British Sign Language Improves Communication for Staff at Children’s Home

Staff fingerspelling the alphabet

Staff from a West Yorkshire children’s home are praising the impact Deaf awareness training has had on them being able to communicate with young Deaf people who live there.

The training was commissioned by Kirklees Council for staff working at the Elm Grove Children’s Home in Heckmondwike. Staff are now part way through the 64 hour in-house British Sign Language (BSL) Signature Level 1 course, which is being delivered by award winning workplace training and consultancy company, HearFirst.

Staff at the home had limited signing experience having supported only one other deaf young person some time ago. They were keen to learn new skills and develop both their signing ability and deaf awareness generally.

This home has obtained ‘Outstanding’ status from Ofsted for consecutive inspections over the last six years. The home’s manager, Claire Morgan stated: “The eagerness and enthusiasm of the staff in wanting to develop new skills and knowledge has always been a strength at this home. Staff have high aspirations for the children and always go the extra mile to ensure they meet the needs of all children and young people in their care. We expect the best.”

Kelly Smith, Deputy Manager at Elm Grove, said: “Right from the start, by attending the BSL Level 1 sessions with HearFirst, our communication with Rachel was completely different. She was very excited, it helped to extend her vocabulary and we noticed that her behaviour and general wellbeing improved.”

The course is being facilitated by HearFirst tutor, Kate Brierley, who is a born Deaf BSL user and like all other courses delivered by the company, the purpose of this is to add relevance and depth to the training.

Kelly continued, “The fact that the course is delivered by a profoundly Deaf person allows us not only to learn the language but to learn and understand the culture too. This helps all the staff understand that some of the signs and certain behavioural patterns shown by Rachel are in fact, quite normal for a Deaf child and it allows us to see the environment from her perspective.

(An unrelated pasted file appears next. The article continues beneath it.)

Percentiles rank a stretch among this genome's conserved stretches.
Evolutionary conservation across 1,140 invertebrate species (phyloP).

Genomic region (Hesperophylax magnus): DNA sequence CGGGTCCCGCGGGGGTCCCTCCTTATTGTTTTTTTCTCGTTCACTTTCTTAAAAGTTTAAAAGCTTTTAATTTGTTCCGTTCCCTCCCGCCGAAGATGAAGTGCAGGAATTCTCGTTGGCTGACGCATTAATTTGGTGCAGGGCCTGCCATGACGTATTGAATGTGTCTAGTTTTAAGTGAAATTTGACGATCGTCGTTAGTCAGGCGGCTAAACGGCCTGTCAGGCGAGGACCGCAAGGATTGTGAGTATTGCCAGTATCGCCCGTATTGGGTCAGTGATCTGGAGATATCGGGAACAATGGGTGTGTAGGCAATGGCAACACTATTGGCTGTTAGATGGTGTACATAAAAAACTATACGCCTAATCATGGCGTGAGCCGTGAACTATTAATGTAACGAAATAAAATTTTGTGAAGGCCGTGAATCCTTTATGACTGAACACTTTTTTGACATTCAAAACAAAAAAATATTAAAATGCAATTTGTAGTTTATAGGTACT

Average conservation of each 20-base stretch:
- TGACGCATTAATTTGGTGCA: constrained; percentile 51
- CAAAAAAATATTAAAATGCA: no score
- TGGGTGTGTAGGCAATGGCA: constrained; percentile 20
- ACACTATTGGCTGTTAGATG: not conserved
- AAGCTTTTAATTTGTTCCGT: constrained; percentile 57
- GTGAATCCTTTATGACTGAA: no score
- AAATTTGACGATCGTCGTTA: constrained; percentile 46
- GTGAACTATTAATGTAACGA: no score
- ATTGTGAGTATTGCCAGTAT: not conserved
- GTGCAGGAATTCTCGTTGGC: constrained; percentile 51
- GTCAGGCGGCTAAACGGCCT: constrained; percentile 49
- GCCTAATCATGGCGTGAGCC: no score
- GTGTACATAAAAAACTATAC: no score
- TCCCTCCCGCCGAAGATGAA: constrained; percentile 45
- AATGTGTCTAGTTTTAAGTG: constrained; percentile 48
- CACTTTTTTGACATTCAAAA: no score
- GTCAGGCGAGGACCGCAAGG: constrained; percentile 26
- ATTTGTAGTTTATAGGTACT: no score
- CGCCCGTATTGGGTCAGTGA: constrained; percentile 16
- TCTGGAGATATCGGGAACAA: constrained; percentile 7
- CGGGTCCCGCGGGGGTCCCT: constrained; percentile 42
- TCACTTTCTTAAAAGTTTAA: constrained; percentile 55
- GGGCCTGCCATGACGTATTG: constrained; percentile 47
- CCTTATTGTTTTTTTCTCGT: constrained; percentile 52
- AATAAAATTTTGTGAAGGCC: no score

“After a few training sessions and understanding the signs, we found that it was the little things that made a big difference to her life and she started asking us questions.”

Julie Ryder, Director and Founder of HearFirst said: “Staff at Elm Grove are really embracing the sessions and enjoying learning the signs and developing their knowledge about deafness. They have seen at first-hand the benefits the training has had by helping them to communicate with Rachel. Similarly, the training has benefited Rachel as it helped her to progress her signing and give her more confidence in communicating with the staff.

“There are over 45,000 deaf children living in the UK* and by working with children’s homes such as Elm Grove, it helps us to raise awareness of deafness and the basic knowledge of how to communicate with a deaf person and in particular, to children. By introducing the staff to basic BSL signs, it helped us to achieve this.”

Young people live at Elm Grove because they are unable to stay at home with their family, for lots of different reasons. Some young people live there while they are getting ready to move into a foster family and others may live there for a year or two while preparing to live on their own.

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